With each trip planned and each itinerary booked, we can find ourselves stretched between excitement and anxiety. Even as we eagerly anticipate the chance to break away from our daily routines and find solace in an exotic locale, often unknown to us but for our imaginations, we can harbor a bit of secret apprehension. New foods, new beds, new climates, new languages – each deliver to us an unsettling dose of, well, new. We like what we have – that’s why we have it. Still, we seek something more. Perhaps it is part of our human condition. What we have is never as good as what we want – which is never as good as what we have. The paradox is most confusing.
Yet, we cannot find a substitute. Even in a world of social media, virtual reality and Asian-fusion, travel is the most direct way to understand a culture and, perhaps, lower our defenses just a bit. Famed Hollywood actress Shirley MacLaine is attributed with noting that, “The more I traveled, the more I realized that fear makes strangers of people who should be friends.” Shared human experience, in Istanbul or Rio, serves best to help us find our commonality and to celebrate our difference.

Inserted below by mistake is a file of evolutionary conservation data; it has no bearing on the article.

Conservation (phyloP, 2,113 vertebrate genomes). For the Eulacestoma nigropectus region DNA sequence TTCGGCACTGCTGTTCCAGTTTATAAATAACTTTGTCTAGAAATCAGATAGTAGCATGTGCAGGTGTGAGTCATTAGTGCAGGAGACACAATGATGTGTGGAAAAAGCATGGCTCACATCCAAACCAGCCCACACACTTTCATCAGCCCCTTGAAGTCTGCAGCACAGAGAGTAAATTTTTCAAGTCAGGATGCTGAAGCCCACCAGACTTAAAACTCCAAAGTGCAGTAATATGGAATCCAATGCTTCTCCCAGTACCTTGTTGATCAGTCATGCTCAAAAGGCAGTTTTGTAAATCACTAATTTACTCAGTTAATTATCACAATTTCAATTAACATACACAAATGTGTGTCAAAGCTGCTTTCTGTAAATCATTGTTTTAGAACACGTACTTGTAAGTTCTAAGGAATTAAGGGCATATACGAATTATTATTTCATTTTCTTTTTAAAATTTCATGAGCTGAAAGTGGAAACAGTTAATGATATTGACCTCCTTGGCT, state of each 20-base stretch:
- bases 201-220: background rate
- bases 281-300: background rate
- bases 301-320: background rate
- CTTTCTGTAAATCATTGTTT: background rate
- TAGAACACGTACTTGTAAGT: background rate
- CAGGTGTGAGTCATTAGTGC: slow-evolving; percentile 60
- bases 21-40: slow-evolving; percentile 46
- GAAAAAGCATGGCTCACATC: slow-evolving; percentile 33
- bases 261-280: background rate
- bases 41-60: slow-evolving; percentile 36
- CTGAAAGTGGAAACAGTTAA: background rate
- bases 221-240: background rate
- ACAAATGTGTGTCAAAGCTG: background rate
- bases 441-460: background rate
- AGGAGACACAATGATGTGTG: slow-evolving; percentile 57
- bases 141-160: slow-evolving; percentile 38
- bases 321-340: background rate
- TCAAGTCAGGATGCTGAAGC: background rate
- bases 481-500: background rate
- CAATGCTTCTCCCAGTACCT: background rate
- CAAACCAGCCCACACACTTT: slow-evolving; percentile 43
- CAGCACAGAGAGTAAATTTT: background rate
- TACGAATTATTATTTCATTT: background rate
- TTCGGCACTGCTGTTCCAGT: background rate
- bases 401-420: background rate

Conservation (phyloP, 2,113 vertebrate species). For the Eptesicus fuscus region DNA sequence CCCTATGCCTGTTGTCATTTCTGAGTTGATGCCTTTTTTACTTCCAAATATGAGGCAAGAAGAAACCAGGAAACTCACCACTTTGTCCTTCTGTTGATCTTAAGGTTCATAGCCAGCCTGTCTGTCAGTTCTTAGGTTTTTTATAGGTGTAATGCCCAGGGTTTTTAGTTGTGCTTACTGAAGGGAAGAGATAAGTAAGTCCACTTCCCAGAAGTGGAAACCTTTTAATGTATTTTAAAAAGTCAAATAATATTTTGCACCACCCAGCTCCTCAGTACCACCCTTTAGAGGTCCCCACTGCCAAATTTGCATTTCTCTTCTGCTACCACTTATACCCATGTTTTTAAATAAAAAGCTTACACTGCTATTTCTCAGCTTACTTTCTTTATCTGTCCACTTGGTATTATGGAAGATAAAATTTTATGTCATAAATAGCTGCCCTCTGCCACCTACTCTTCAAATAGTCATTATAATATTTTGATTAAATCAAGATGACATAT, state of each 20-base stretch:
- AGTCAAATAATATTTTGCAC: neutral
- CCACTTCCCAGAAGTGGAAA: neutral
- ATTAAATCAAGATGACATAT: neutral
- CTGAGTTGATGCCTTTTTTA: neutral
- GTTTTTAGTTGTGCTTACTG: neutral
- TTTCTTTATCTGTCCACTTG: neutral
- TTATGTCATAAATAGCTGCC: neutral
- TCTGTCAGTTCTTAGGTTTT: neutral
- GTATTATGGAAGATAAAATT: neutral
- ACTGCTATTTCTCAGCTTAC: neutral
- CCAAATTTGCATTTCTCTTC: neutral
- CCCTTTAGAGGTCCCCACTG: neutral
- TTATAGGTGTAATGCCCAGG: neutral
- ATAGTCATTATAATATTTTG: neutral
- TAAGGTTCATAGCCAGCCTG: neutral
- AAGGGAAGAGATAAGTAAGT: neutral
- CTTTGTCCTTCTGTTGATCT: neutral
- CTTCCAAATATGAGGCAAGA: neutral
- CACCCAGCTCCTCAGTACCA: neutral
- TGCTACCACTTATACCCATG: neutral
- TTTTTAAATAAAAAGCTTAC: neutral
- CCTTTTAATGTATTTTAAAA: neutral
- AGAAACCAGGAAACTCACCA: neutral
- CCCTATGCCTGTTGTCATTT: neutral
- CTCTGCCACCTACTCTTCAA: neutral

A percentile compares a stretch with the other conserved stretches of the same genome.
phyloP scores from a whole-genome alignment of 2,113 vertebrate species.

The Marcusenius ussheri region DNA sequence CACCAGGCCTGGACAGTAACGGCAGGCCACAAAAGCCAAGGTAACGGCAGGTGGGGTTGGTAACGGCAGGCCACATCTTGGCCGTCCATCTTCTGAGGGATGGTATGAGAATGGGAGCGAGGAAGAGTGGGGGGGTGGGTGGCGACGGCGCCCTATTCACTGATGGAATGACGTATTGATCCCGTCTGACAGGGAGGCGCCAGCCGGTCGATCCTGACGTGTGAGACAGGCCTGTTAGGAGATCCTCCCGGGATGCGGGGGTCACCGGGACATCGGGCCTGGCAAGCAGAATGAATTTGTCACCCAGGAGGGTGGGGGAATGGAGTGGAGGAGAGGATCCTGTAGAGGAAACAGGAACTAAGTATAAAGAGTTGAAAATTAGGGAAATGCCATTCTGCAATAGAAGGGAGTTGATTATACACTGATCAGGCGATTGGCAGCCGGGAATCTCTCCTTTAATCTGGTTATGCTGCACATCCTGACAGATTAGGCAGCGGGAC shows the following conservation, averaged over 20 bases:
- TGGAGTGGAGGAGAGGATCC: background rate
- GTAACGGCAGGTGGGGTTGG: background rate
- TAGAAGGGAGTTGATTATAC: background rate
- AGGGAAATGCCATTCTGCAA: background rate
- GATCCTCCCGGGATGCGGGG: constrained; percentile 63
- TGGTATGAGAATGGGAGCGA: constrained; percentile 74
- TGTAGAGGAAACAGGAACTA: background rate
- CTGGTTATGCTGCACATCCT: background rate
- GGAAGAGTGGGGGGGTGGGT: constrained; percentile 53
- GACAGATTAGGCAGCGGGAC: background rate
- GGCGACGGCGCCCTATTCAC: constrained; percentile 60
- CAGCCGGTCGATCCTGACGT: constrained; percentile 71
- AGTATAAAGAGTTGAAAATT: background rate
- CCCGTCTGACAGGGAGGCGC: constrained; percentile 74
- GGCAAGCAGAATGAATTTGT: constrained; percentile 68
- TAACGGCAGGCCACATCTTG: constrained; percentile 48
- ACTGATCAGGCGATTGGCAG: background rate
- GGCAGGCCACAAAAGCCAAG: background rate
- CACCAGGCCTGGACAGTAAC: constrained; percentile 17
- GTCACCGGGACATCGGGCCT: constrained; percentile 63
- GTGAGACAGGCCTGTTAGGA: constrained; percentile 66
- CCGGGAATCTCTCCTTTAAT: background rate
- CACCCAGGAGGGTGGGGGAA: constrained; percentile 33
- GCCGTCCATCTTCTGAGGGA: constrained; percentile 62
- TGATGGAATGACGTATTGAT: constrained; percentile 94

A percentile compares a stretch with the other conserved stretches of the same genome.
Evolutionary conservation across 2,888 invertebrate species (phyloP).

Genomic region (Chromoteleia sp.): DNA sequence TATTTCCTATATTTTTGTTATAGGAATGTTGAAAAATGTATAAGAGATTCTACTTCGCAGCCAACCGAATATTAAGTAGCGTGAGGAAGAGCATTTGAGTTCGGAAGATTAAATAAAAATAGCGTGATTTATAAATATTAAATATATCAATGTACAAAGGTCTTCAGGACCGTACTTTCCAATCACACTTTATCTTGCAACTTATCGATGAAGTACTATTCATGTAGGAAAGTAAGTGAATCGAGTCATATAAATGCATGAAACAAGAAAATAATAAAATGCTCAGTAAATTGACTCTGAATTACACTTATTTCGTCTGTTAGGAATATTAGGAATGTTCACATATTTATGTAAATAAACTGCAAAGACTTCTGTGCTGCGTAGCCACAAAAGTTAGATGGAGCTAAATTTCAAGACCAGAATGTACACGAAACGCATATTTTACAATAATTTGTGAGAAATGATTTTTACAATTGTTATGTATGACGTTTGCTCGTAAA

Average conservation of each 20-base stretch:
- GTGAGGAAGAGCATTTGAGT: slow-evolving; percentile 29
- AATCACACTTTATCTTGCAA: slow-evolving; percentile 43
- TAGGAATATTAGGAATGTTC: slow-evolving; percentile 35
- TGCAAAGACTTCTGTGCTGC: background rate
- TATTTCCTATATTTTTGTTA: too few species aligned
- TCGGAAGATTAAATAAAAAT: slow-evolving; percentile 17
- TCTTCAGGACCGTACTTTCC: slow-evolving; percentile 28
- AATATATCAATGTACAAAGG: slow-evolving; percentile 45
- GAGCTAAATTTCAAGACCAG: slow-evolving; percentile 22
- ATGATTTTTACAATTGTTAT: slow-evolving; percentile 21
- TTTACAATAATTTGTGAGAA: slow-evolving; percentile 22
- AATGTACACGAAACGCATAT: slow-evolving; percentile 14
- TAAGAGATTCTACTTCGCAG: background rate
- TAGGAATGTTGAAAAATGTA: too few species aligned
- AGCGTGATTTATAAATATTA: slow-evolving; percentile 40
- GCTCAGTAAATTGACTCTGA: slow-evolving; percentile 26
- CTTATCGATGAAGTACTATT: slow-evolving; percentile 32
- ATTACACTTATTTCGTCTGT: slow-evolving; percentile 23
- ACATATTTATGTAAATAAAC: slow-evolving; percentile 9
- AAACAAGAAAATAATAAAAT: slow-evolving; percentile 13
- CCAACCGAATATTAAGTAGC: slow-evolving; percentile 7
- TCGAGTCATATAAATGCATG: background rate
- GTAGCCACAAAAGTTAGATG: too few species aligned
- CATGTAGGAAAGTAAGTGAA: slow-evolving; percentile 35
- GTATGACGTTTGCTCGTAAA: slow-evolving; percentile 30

One travels to learn about others. Sure. But, that education does not stand alone. Very often, we learn more about ourselves than others. At first, one might wonder why they eat what they eat, do what they do, or live like they live. Then, in a moment of reflection, the question is turned inward. Why do we eat what we eat? Why do we do what we do? Why do we live like we live? When observing them in a strange land, the questions come easily. What might the mirror say if we asked it the same?